I didn’t think about it at the time, but afterward I wondered how much more free-flowing my life would be if I was as trusting of my heavenly Daddy as Derick was of me at that moment. At the time I was just focused on catching him. He was in the air, and the only thing between him and the concrete pad was me.

There’s no need for a Christ follower with the mind of a trusting child to understand why it’s safe to trust. We just do. And we don’t need evidence to prove what God has told us. Our faith is never bolstered by studies and discoveries that prove by science that the impossible may be explained by scientific knowledge.

The Mountains are Calling…


Rose and I have a piece of slate hanging on the wall in our living room that is inscribed with the words “The mountains are calling, and I must answer.” My brother Bob and his wife Sherry gave it to us when they came to New Mexico from Michigan for a visit. This rings true in our hearts—and we spent the last couple of days “answering the call” to the Jemez Mountains in central New Mexico.

I remember a time several years ago when I was driving south out of Denver – headed toward Colorado Springs – as Sandi Patty was singing “How Great Thou Art” on the radio. That majestic moment is forever etched in my mind—the visual reality of the greatness of our God as he revealed himself in the Colorado Rockies.

But mountains do not have the same appeal for everyone. My Grandpa Johnson used to say the mountains are made up of the stuff God had left over when he was finished creating the earth. They are akin to the ruble on the sculptor’s floor that was chiseled away from the masterpiece hidden away within the block of marble. Grandpa said God never intended for the mountains to be inhabited—or visited—by people.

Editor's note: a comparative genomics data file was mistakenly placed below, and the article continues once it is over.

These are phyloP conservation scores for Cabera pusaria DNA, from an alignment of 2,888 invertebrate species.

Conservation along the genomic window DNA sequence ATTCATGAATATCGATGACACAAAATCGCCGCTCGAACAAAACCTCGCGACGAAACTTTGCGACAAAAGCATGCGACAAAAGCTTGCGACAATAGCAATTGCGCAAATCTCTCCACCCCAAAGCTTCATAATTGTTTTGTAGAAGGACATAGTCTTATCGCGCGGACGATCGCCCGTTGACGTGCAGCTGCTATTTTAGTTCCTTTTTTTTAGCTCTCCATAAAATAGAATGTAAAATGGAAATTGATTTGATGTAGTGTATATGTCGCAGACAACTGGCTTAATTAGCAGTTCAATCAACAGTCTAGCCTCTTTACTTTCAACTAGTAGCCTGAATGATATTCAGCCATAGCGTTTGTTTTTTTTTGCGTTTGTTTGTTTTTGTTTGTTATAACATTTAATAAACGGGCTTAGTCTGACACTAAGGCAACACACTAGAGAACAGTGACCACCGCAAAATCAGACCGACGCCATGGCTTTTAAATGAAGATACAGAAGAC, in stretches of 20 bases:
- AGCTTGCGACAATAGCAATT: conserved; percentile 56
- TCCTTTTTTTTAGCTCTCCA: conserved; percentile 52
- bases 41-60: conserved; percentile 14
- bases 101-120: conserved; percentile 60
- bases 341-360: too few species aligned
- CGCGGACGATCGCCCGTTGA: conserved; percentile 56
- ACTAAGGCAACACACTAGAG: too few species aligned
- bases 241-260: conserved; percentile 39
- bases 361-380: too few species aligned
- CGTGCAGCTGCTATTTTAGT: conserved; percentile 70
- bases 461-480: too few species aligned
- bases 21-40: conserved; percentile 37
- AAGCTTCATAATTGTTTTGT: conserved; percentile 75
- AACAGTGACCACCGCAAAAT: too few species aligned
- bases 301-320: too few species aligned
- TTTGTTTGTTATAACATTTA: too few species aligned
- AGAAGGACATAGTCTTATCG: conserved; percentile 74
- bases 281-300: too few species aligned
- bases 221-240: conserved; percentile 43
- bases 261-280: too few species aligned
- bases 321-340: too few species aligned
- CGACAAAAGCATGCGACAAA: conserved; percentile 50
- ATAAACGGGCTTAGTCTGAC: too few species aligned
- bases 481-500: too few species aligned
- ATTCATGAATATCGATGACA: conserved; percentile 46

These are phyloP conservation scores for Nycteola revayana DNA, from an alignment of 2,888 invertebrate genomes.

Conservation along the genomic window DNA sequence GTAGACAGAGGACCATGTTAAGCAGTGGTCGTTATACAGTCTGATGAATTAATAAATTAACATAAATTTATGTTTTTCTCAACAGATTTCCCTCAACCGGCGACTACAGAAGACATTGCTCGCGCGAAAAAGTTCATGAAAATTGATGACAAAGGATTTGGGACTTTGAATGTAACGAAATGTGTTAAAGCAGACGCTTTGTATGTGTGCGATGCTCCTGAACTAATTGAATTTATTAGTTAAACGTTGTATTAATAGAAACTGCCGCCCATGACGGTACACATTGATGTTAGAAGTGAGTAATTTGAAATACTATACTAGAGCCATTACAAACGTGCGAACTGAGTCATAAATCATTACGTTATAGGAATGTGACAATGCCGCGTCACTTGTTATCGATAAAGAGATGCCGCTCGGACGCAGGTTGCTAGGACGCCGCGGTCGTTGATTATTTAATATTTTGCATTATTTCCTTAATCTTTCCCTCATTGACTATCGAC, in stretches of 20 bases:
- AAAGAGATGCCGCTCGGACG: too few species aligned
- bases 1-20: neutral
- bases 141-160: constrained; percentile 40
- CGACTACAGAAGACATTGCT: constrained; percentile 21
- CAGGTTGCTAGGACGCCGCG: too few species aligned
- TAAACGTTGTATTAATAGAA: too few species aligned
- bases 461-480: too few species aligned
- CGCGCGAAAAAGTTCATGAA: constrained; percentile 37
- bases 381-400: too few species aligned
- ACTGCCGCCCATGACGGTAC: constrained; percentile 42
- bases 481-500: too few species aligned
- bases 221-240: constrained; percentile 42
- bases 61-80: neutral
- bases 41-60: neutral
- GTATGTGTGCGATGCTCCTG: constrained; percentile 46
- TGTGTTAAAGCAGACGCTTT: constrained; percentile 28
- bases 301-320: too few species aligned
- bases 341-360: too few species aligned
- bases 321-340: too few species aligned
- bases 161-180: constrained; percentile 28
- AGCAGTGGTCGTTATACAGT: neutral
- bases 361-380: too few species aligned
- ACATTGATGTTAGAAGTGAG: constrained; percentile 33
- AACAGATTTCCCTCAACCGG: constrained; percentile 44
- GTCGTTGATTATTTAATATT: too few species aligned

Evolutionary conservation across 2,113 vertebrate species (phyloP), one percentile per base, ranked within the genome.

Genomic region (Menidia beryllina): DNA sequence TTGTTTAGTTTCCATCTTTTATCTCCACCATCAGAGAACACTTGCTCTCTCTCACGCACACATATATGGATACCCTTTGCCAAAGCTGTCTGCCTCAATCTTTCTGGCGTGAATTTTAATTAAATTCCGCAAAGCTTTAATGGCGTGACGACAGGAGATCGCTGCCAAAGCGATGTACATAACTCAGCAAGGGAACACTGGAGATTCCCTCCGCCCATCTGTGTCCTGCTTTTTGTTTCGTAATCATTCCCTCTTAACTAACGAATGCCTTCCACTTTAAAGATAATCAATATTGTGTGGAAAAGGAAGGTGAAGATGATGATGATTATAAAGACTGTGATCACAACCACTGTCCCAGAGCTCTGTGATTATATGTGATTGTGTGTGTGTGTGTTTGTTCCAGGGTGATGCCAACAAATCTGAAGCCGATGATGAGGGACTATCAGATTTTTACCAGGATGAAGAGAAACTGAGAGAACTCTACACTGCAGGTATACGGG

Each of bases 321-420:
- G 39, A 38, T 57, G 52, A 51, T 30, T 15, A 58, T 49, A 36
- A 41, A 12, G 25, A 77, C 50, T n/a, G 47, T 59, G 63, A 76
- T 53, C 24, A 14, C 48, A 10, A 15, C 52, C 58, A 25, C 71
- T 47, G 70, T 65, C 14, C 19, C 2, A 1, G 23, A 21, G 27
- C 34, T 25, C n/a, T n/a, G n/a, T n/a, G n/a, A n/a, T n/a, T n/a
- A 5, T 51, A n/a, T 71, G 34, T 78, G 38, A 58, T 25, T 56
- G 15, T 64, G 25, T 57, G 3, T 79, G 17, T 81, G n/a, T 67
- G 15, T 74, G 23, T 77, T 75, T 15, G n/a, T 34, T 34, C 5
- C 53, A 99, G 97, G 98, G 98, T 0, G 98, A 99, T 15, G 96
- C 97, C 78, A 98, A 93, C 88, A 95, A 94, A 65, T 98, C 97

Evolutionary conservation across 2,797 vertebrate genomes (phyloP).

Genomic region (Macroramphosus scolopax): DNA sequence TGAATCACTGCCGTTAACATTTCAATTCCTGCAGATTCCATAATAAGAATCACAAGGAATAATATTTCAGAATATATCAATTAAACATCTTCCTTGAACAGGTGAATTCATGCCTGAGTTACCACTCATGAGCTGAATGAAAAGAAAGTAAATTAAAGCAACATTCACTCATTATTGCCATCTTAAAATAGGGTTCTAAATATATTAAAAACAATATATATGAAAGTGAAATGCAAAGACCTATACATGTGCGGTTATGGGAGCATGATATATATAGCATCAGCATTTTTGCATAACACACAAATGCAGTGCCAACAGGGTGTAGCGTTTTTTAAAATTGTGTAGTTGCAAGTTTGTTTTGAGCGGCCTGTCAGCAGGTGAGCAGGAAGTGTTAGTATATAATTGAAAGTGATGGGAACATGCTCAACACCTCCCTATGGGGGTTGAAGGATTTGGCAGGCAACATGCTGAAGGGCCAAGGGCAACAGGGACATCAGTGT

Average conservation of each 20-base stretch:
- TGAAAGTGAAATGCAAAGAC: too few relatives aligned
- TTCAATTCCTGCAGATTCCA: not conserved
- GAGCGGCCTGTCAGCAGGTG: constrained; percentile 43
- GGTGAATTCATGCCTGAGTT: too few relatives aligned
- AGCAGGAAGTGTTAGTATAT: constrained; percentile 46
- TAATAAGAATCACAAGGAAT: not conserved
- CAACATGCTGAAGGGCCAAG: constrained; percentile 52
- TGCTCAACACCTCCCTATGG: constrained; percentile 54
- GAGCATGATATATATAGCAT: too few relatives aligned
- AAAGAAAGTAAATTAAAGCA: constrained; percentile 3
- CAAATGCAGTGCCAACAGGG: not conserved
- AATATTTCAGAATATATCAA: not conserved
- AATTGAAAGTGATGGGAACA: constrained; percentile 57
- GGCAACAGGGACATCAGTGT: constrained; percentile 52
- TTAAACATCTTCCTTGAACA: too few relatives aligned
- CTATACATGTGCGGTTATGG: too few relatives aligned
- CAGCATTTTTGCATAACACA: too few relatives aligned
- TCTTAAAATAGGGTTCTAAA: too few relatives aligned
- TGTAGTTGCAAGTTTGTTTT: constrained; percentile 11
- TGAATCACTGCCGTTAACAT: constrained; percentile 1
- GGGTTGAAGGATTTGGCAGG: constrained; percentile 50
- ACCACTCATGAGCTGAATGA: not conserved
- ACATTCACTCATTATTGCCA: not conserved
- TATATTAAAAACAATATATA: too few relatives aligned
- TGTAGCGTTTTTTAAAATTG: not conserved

Even so, we all have things we are drawn to—things with which we feel a deep kind of connection. What we are “called to” is a part of what makes us who we are. And as far as I can tell, nobody decides what they are going to find appealing and what they are going to dislike. These things are built in as standard equipment and are unique to every human being. And our interests change over time—just because they do—not because we decided they should.

Celebrate the uniqueness of who you are today by pursuing the call God has placed in your heart. Pursue your passion in a way that honors your Creator. When Rose and I have an opportunity to come home to the mountains, we are rejuvenated. The unobstructed flow of His Spirit infuses us to continue on with our daily assignments with renewed vitality. That’s how we celebrate the passion he has placed in our hearts.

How do you celebrate the call in your life?

“The Call”


The glimmering city lights of Nairobi were spectacular as the plane banked toward the runway. I couldn’t help but smile at the thought of the two-week adventure that lay ahead of me. I took in a deep breath, and then exhaled slowly. I recalled the distant yet emotionally vivid memory of myself as a young boy, holding on for dear life to the back of the pew in our little country church. It was the altar call, and I was scared to death I might get “the call.”

You might know what I’m talking about—the “missionary call to Africa” we get when we decide to “give our all” to God.  The altar calls demanded every ounce of strength I could muster to stand my ground, even though everything inside me wanted to be God’s little warrior. But I had to stand firm. I couldn’t risk full surrender, knowing it could mean the end of life as I knew it. I liked my life just the way it was. A sentence to some remote jungle of Africa, never to see my family or pony again, would ruin everything.

It didn’t help that the song leader – and everyone for that matter – always seemed so somber, like someone had just died, or was about to die, as we sang songs like I Surrender All, and I’ll Go Where You Want Me To Go, Dear Lord!

Now here I am, about to land in Africa.  My pulse quickens as I rehearsed my mission: Deliver thousands of dollars worth of drugs and medications to an orphanage near Kobare, north of Lake Victoria and a little north of the equator, not too far from Uganda. In essence, I’m an international drug runner, and I don’t know a soul where I’m going. But I’ve never felt so alive in all my life!

It happened on a hike in New Mexico…